The Canadian Geospatial Data Infrastructure and health mapping

Sheng Gao, Darka Mioc, Xiaolun Yi, François Anton, Eddie Oldfield, Barbara MacKinnon, David J. Coleman

    Research output: Contribution to journalJournal articleResearchpeer-review


    Due to the recent outbreak of SARS and the danger of pandemic Bird Flu, the ability to strengthen health surveillance and disease control is a growing need among governments. The development of the Canadian Geospatial Data Infrastructure (CGDI) has shown great potential in many industries such as emergency management, public health, disaster relief, environmental impact assessment, transportation, and land information systems. In this paper, our aims are to use the CGDI and to identify its usability in supporting online health mapping. To identify the usability of the CGDI for health mapping, we employed nine usability metrics. We also designed an architecture based on the CGDI to support the basic functions for health mapping, and implemented an infectious disease simulation for New Brunswick and Maine. Within the CGDI framework, this research enabled cross-border health data visualization, integration, sharing, and exploring the spatio-temporal trends of an infectious disease outbreak through thematic maps. Based on the experience of the developers and the feedback from users, an evaluation of the usability matrix with the CGDI components (technical standards, national framework data, enabling technologies, and common data policies) was explored using this cross-border health mapping application. The use of the CGDI in health applications has a great potential in supporting effective and secure health data sharing and integration. Enrichment of the CGDI would further facilitate the data sharing and improve decision making efficiency and effectiveness.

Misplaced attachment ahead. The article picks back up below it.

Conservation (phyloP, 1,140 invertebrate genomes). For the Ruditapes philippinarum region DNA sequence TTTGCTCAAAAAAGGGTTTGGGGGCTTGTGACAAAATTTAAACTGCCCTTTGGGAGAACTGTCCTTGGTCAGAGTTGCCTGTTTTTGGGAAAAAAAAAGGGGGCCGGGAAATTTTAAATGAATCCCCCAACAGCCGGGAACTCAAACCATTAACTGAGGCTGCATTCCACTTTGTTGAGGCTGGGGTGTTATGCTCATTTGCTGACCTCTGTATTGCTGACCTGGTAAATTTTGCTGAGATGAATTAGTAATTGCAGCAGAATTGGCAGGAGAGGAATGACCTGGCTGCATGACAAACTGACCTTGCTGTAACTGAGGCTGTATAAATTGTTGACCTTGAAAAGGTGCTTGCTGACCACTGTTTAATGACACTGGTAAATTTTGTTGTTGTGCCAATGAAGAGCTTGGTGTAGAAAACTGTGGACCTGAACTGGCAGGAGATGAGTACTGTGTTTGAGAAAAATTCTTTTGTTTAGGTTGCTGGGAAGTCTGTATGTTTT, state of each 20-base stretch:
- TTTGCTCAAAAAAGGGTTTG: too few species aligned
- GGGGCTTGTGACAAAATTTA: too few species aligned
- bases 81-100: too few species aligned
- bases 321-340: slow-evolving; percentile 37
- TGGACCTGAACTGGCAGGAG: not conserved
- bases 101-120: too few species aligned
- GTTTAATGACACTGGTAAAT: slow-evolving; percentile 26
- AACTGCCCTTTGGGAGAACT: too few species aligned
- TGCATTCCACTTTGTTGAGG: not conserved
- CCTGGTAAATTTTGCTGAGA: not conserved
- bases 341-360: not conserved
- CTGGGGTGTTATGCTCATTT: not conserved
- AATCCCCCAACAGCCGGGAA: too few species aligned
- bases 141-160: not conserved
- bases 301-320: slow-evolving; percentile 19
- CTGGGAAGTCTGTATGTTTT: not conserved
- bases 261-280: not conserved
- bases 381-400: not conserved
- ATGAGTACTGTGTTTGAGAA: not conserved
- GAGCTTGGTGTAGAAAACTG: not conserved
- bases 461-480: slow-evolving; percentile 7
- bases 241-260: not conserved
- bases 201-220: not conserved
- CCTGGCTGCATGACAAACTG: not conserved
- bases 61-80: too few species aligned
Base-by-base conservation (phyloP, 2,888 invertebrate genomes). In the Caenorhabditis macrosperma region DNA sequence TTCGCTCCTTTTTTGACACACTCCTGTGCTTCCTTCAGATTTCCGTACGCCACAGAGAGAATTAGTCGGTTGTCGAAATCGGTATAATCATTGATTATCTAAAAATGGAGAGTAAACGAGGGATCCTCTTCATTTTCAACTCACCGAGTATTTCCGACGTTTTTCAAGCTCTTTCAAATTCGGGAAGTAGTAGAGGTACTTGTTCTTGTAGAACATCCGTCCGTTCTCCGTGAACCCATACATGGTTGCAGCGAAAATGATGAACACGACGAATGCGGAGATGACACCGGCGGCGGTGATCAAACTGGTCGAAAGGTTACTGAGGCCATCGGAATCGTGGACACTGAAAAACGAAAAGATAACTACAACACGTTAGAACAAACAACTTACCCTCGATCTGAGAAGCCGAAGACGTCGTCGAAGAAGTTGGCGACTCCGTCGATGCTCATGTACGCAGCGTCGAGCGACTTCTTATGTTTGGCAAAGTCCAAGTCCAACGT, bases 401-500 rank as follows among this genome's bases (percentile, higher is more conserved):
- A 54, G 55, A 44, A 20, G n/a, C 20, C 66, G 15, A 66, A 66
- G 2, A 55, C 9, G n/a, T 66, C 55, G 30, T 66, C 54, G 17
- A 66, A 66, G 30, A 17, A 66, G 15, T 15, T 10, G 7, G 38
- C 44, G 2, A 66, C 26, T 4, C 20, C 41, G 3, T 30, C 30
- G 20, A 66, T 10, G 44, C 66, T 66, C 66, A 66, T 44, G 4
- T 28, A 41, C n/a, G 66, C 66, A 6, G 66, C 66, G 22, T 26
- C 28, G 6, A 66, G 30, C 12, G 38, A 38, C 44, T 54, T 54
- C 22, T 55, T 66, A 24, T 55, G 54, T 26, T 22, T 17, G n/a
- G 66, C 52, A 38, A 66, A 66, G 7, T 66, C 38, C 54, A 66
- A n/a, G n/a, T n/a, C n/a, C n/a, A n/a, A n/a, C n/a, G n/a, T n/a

Original languageEnglish
    Pages (from-to)434
    Publication statusPublished - 2008


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